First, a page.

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1. When did Douglas decide to learn swimming? What options were available to him to swim in? Which one did he choose and why?                                                                                        

Douglas was ten or eleven year old when he decided to learn swimming. He could swim in the Yakima River or the Y.M.C.A. pool at Yakima. The Yakima River was dangerous. Many persons had drowned in it. So he chose the Y.M.C.A. pool. It was considered safe.

2. Which factors led Douglas to decide in favour of the Y.M.C.A. pool?

The Y.M.C.A. pool was safe. It was only two to three feet deep at the shallow end. It was nine feet deep at the other. Moreover, the drop was gradual. The Yakima River was treacherous and had drowned many. So he decided in favour of the Y.M.C.A. pool.

3. What two things did Douglas dislike to do? Which one did he have to do and Why?

Douglas hated to walk naked into the pool and show his very thin legs. Secondly, he was fearful about going in alone. So, he sat on the side of the pool to wait for others. But he had to go into water as one cannot learn swimming without going into water.

4. What efforts did Douglas make to get over his fear of water and why?

Fear of water was a handicap Douglas developed during his childhood. It stayed with him as he grew older. It ruined his pursuits of pleasure such as canoeing, boating, swimming and fishing. He used every method he knew to overcome this fear. Finally he was determined to get an instructor and learn swimming.

5. 'I crossed to oblivion, and the curtain of life fell.' How did Douglas experience the sensation of dying before he actually crossed to oblivion?

As Douglas went down the pool the third time, he swallowed more water. All his efforts to jump up ceased. His legs felt limp. A blackness swept over his brain and it wiped out fear and terror. There was no more panic. It was quiet and peaceful. He felt drowsy and wanted to go to sleep.

6. How did the "misadventure" happen with Douglas?

Douglas was sitting alone on the side of the pool, waiting for others. A big, boxer boy of eighteen came there. Mocking him as 'Skinny' he enquired how he would like to be plunged in water. Saying so, he picked up Douglas and tossed him into the nine feet deep end. Douglas struck the surface of water, swallowed water and at once went to the bottom.

7. Why does Douglas say: The Instructor was finished. But I was not finished.' How did he overpower tiny vestiges of the old terror?

The Instructor's work was over when he built a swimmer out of Douglas piece by piece and then put them together into an integrated whole. However, Douglas was not satisfied as the remnants of the old terror would return when he swam alone in the pool. He would frown on terror and go for another length of the pool.

8. "This handicap stayed with me as the years rolled by". How did it affect his pursuits for pleasure?

The haunting fear of water followed Douglas everywhere. He rowed in canoes on Maine lakes fishing for landlocked salmon. He went for bass fishing in New Hampshire, trout fishing on the Deschutes and Metolius in Oregon, fishing for salmon on the Columbia, at Bumping Lake in the Cascades. Fear ruined his fishing trips. It deprived him of the joy of canoeing, boating, and swimming.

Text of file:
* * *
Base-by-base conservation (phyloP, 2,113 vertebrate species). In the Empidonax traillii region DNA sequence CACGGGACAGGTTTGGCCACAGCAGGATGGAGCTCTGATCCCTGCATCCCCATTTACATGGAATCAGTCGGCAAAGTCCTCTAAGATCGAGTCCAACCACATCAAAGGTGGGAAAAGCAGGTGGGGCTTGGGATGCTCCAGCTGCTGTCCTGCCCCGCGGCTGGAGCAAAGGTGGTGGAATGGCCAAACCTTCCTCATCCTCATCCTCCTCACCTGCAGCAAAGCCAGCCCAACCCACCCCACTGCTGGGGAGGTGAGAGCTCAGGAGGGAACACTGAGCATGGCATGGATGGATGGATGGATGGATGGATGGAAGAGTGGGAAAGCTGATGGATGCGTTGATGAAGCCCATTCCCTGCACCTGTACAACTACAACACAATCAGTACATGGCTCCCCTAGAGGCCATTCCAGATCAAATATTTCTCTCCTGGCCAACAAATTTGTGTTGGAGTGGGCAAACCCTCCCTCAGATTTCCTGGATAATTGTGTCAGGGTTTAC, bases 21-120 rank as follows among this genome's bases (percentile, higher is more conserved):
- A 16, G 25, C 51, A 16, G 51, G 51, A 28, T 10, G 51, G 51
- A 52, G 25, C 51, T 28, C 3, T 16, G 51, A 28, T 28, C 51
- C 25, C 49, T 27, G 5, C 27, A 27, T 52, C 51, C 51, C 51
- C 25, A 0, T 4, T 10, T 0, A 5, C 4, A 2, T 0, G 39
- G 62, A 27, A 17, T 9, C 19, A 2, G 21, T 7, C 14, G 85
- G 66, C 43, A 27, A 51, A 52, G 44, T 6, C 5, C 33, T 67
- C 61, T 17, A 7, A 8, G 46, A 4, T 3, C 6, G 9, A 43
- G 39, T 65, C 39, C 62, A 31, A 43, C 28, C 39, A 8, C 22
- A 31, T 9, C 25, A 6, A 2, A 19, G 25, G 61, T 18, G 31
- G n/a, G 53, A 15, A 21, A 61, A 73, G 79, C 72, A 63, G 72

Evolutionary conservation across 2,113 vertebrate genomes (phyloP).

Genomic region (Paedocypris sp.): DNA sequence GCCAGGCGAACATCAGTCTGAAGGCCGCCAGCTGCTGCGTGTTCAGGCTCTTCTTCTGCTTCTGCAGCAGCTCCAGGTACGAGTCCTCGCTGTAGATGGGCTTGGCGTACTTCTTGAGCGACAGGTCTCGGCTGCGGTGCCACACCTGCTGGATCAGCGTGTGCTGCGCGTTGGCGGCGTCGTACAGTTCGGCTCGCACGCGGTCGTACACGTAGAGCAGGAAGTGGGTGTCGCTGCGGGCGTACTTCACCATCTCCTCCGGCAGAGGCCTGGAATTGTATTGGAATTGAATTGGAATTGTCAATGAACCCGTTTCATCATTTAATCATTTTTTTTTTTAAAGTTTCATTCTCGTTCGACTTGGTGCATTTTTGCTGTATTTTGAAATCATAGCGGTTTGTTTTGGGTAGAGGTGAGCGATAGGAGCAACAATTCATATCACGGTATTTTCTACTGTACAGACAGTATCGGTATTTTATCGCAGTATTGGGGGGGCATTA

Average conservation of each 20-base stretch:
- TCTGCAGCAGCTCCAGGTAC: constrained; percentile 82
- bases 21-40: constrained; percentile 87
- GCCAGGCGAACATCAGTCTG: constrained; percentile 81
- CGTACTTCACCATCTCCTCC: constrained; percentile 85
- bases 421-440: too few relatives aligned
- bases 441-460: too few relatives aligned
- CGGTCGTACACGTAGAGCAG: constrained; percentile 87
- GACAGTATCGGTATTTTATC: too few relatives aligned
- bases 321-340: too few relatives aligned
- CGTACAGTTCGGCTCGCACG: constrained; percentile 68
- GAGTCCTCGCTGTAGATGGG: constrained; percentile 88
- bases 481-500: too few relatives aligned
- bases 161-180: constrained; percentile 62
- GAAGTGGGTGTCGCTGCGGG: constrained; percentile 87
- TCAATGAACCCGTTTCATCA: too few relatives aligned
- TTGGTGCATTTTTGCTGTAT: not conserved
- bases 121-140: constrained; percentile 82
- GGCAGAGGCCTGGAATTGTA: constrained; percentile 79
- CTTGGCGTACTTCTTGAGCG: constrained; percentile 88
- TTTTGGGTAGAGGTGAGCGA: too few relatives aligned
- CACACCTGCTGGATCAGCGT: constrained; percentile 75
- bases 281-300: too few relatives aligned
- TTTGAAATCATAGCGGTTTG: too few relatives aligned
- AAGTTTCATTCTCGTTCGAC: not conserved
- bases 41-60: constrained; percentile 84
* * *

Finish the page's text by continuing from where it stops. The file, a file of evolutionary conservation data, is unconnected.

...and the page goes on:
9. "I had an aversion to the water when I was in it", says Douglas. When did he start having this aversion and how?

The aversion started when Douglas was three or four years old. His father had taken him to the beach in California. They were standing together in the surf. He had held his father tightly, even then the waves knocked him down and swept over him. He was buried in water. His breath was gone. He was frightened. There was terror in his heart about the overpowering force of the waves.

10."On the way down I planned," remarks Douglas. What plan had he devised and how far did it succeed?

While going down to the bottom, he made a plan to save himself from being drowned. He decided to make a big jump as his feet hit the bottom. He hoped to move up to the surface of water like a cork. Then he would lie flat on it, and paddle to the edge of the pool. The plan was only partly successful. He rose to surface twice. But each time he swallowed water and went down.

11. Why did Douglas go to Lake Wentworth in New Hampshire? How did he make his terror flee?

Douglas was not sure whether all the terror had left even after the training from October to April and practice till July. So he went to Lake Wentworth and swam two miles. Terror returned only once when he was in the middle of the lake. He had put his face under and saw nothing but bottomless water. The old sensation returned in a smaller size. He laughed and rebuked terror. His terror fled away and he swam on.

12. How did Douglas struggle before hitting the bottom of the pool for the second time? What was the outcome of his struggle?

Douglas moved his arms and legs around without control. He swallowed water and choked. His legs hung as dead weights, paralysed and rigid. A great force was pulling him down. He struck at the water with full force as he went down. He had lost all his breath. His lungs ached and head throbbed. He was getting dizzy. He went down through dark water and was filled with fear.

13. What sort of terror seized Douglas as he went down the 'water with a yellow glow?' How could he feel he was still alive?

An absolute, rigid terror seized Douglas. It was a terror that knew no understanding or control and was beyond comprehension of anyone who had not experienced it. He was paralysed under water-stiff and rigid with fear. His screams were frozen. The beating of his heart and throbbing of mind made him feel that he was still alive.

14. 'In the midst of the terror came a touch of reason.' How did the two forces work in opposite direction and how did Douglas fare?